How the war on drunk driving distracts from the real danger

MADD should stand for Mothers Against Distracted Driving

Chris Wattie / Reuters

Military leaders, the criticism goes, are always looking to fight the last war, rather than the next one. Might the same thing apply to justice ministers?

Since being named federal justice minister this past summer, Peter MacKay has made it widely known he’s thinking about changing Canada’s drunk-driving laws. In particular, MacKay says he’s considering expanded police powers to conduct random roadside breathalyzer checks. This follows aggressive lobbying from Mothers Against Drunk Driving Canada (MADD) for such a move, alongside other demands such as stiffer sentences and lower blood alcohol limits.

As deadly as it may be, however, drunk driving no longer constitutes the greatest threat on our roads. Decades of diligent effort on the part of governments, police and organizations such as MADD have permanently altered the behaviour of Canadian drivers for the better when it comes to drinking. It’s time to switch targets.

First the good news: The havoc wreaked by drunk driving has been falling in dramatic fashion. Since the mid-1980s the rate of charges laid by police for impaired driving has been in long-term decline in Canada. The rate of deaths caused by drunk driving are at the lowest level in 25 years; between 1995 and 2009, the latest statistics available, the number of drunk-driving deaths fell by more than 500 annually. Finally, polling by Canada’s Traffic Injury Research Foundation reveals drivers today are much less likely to get behind the wheel after drinking than they were just a few years ago.

Now the bad news: Earlier this month, insurance firm Allstate Canada organized high school students in 10 Canadian cities to conduct a national distracted-driving blitz. The students staked out major intersections and toted-up drivers doing things they shouldn’t. Nearly 20 per cent of all drivers were spotted either talking or texting on their cellphones, something that’s illegal in all provinces.

Instead of drinking, drivers are now distracting themselves to death.

According to the Ontario Provincial Police, as of the beginning of September, 32 deaths in the province this year are attributable to impaired driving, while 47 were caused by distracted driving. Texting is the most deadly of these distractions. The Canadian Automobile Association claims texting drivers are 23 times more likely to be in an accident than a driver who’s paying attention to the road. Experiments have also shown drivers who are actively texting have reaction times substantially slower than someone legally impaired by alcohol.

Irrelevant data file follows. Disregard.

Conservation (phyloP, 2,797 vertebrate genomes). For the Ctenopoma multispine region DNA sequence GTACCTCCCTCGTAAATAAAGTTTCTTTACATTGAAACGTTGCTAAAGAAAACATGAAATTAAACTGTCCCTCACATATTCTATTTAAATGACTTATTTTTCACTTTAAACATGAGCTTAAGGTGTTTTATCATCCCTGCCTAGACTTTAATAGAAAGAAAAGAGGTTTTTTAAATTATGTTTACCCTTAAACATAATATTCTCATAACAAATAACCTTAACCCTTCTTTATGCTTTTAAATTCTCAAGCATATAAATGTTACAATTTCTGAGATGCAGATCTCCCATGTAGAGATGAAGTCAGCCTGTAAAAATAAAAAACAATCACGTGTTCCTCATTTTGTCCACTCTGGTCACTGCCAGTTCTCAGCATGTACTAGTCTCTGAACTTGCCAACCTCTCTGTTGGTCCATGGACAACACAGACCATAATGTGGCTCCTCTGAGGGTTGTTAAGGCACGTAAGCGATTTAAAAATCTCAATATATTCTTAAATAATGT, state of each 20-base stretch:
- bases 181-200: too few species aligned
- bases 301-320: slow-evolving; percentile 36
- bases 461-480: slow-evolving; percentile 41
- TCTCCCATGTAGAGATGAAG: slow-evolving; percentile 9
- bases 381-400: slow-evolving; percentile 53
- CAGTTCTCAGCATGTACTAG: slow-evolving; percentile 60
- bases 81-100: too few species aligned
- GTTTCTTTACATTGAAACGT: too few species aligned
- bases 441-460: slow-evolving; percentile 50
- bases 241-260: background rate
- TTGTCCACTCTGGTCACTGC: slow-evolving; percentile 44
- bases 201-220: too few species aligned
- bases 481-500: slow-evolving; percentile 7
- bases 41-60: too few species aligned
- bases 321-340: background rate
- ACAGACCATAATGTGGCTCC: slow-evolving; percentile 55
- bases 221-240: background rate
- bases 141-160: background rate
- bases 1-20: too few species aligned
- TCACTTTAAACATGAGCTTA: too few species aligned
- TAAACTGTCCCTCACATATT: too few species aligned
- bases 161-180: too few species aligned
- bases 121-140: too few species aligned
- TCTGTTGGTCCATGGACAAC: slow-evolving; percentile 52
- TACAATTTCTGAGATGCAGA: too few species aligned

While drivers of all ages are guilty of texting and driving, U.S. government research suggests drivers under 25 are two to three times more likely to do so. Texting while driving has become the most prevalent form of risky behaviour and the No. 1 cause of death on the road among teenagers, according to other research from the Cohen Children’s Medical Center in New York. “The reality is kids aren’t drinking seven days per week,” notes study author Dr. Andrew Adesman. But “they are carrying their phones and texting seven days per week, so you intuitively know this is a more common occurrence.”

In light of all this, how much sense does it make to continue to add new weapons to the old war against drunk driving? We ought instead to acknowledge the tremendous success Canada has enjoyed in reducing impaired driving and use those lessons to fight new and more pressing problems. Rather than floating plans for expanded random breath tests, MacKay should be outlining how he plans to stop teens, and everyone else, from texting while they drive.

Beyond increasing the size and type of penalties, greater enforcement obviously helps. Police services have lately been getting more aggressive about texting, with some jurisdictions disguising officers as roadside panhandlers to get a better view of drivers’ laps. If drivers have a greater sense they’re being watched, perhaps they’ll think twice about engaging in such risky behaviour. Technology could also play a part in preventing or discouraging drivers from texting in a moving vehicle.

The greatest potential, however, lies in summoning the power of public attention, opinion and condemnation. Texting while driving needs to become as universally reviled as driving drunk. Humour can also be an effective tool in changing behaviour. Besides conducting its street-corner survey, Allstate also sponsors a student video contest aimed at discouraging distracted driving; last year’s winning entry promoted an amusing fictional product called the Safety Thumb, a small shroud slipped over a driver’s thumb to make texting impossible.

Finally, perhaps even MADD Canada—a dominant national advocate for safer roads—could signal this new reality by slightly altering its own name. Mothers Against Distracted Driving wouldn’t even require a new acronym.

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